This process is futile because they have addressed the problem only from one end, and it happens to be the wrong end. They have sought to prevent climate breakdown by limiting the amount of greenhouse gases that are released; in other words, by constraining the consumption of fossil fuels. But, throughout the 23 years since the world’s governments decided to begin this process, the delegates have uttered not one coherent word about constraining production.

Compare this to any other treaty-making process. Imagine, for example, that the Biological Weapons Convention made no attempt to restrain the production or possession of weaponised smallpox and anthrax, but only to prohibit their use. How effective do you reckon it would be? (You don’t have to guess: look at the US gun laws, which prohibit the lethal use of guns but not their sale and carriage. You can see the results on the news every week.) Imagine trying to protect elephants and rhinos only by banning the purchase of their tusks and horns, without limiting killing, export or sale. Imagine trying to bring slavery to an end not by stopping the transatlantic trade, but by seeking only to discourage people from buying slaves once they had arrived in the Americas. If you want to discourage a harmful trade, you must address it at both ends: production and consumption. Of the two, production is the most important.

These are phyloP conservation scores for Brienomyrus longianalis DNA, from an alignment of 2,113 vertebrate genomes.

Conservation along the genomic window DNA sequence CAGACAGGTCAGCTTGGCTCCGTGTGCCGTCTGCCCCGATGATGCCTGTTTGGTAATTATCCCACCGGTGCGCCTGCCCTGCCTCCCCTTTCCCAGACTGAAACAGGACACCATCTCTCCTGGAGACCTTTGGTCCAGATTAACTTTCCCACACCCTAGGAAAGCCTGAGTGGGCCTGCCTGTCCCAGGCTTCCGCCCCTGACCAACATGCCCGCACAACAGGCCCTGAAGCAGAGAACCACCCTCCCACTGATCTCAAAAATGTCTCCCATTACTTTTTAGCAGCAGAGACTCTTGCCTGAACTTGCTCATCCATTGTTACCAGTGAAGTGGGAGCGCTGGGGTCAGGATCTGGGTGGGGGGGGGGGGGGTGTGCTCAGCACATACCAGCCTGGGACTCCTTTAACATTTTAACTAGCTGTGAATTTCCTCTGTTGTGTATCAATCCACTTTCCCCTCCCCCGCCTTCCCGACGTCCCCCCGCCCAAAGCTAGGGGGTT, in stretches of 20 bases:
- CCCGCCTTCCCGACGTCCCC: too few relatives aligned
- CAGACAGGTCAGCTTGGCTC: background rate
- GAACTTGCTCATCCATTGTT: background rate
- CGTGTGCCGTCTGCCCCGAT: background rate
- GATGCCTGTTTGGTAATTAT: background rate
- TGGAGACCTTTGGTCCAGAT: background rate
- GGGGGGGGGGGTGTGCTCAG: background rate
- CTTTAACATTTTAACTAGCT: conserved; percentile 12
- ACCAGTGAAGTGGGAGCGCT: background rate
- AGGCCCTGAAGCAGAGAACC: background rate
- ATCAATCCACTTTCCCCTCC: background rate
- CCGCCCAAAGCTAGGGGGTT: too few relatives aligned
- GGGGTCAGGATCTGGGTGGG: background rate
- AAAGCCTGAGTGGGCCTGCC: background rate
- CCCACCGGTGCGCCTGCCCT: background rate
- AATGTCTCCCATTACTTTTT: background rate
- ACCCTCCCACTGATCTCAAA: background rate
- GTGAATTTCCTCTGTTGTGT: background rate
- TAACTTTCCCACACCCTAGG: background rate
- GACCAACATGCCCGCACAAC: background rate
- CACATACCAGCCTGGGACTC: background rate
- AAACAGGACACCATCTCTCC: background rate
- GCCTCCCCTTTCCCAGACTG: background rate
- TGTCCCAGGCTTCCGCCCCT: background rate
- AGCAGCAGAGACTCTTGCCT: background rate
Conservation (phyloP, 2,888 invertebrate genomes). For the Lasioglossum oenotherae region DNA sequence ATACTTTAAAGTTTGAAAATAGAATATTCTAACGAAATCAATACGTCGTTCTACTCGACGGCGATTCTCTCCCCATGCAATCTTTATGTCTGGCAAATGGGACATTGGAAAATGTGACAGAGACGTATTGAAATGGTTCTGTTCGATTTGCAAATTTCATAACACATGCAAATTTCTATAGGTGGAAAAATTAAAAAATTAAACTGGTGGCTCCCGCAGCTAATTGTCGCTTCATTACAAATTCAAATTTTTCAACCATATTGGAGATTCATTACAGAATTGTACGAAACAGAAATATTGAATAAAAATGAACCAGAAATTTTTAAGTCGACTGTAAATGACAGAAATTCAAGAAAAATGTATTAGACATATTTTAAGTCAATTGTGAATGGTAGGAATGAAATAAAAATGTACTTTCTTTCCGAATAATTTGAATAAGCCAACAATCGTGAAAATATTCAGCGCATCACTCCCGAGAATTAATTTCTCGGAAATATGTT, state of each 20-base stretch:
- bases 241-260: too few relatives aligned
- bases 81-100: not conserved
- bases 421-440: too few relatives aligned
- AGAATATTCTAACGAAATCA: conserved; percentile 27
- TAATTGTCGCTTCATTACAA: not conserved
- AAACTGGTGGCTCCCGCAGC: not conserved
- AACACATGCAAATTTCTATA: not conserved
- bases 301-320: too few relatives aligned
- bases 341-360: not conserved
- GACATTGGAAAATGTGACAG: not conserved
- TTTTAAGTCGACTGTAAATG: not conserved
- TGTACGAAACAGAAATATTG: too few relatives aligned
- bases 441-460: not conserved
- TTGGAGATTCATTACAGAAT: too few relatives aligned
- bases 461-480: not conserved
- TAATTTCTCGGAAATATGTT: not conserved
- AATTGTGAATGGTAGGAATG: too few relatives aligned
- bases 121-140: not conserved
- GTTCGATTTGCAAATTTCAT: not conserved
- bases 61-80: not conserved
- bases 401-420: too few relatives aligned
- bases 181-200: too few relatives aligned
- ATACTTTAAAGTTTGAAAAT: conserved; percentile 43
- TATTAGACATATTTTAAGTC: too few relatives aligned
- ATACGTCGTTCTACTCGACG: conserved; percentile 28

We need, no we must, push past our denial and leave the carbon in the ground.


Then read the rest, read the series, read the book, stop reading and take action…

15 March 2015


1900 by Jeff Hess